A storm cell moved slowly across the horizon just west of us. A small group of Miskito Indians motored their panga onto the beach. The Miskitos said they needed fuel. They also asked, “¿Fuma?” which is their way of asking for weed. One wore a blue blazer and was shoeless. Two were shirtless and young, prying open conch shells in the panga with a metal rod.
The Miskitos used to net bonefish by the thousands. A couple of years ago, Brown and a few Honduran guides spoke with them about the importance of bonefish and permit, and the Indians supposedly stopped netting near Faraway. We gave them a small amount of fuel. They seemed neither happy nor displeased. We gave them sliced pineapple and water. The Miskitos, who didn’t speak English, became really talkative and joked with us after we gave them weed, to minimize their asking for food and gas. They wanted weed more than anything we could give them.
“When you’ve got more than someone else out here, you’ve gotta be aware. All it could take is one thing to go wrong, and it’s over,” Brown said.
“Eat today and don’t worry about tomorrow. Dat’s how it is for the Miskitos,” said Honduran guide Derron Jackson in his pidgin.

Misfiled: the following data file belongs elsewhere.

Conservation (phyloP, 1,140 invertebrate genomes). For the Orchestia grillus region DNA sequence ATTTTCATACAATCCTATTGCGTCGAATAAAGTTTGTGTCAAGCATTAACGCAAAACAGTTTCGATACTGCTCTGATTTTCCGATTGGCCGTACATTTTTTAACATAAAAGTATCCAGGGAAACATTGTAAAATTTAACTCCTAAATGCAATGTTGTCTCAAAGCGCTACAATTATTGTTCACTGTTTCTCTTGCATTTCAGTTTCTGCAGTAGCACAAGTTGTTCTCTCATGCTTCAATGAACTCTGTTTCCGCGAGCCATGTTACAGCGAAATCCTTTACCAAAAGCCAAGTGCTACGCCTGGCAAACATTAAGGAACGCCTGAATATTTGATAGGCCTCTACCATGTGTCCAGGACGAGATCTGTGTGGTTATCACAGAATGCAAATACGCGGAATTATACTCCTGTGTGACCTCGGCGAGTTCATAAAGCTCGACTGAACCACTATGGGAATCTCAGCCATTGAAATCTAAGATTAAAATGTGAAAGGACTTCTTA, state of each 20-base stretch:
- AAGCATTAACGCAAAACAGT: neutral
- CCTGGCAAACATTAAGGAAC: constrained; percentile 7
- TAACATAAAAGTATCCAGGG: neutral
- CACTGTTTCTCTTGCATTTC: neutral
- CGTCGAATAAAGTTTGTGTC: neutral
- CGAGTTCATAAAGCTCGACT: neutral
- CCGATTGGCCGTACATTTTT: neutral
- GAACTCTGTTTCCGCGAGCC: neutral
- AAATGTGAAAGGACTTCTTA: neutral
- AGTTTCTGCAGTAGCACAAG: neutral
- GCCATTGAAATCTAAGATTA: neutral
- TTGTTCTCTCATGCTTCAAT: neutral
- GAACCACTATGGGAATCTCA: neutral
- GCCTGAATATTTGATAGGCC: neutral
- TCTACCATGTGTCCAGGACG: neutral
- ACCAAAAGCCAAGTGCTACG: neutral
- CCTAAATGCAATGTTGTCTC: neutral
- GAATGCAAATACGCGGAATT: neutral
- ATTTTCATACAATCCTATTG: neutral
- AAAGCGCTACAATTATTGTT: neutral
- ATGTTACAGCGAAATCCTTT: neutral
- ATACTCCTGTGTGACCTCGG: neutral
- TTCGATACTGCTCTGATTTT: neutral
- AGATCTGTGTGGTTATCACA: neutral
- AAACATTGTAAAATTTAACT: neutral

Archie Morris (another Honduran guide), Brown and I boarded one of the pangas built for fly-fishing one morning. Archie’s father had spent years fishing commercially from this key, and Archie knows the area better than anyone. To the southeast, a flat ran from Faraway beyond the horizon. There’s far more water here than we could ever fish. We slowly motored off, and Archie pointed to his left. “I snorkel here,” he said. “I see mudding, and I think turtles … but it was hundreds of bones, everywhere.”
After a 30-minute run, Archie killed the outboard, grabbed his push pole and stood on the small platform over the engine. We were in about 6 feet of water looking for permit. From the number of permit I saw during my stay, you could have dozens of shots at them each day. “So you know,” Archie said without exaggeration, “there are lots of fish here, mon.”
Brown stood on the bow, shoeless, with 70 feet of line reverse-stacked in front of his toes. The speed and direction of the panga changed. Brown didn’t look back at Archie. We were moving faster.
Archie spoke just above a whisper. “Right der, boss. Eleven o’clock. Fifty feet.”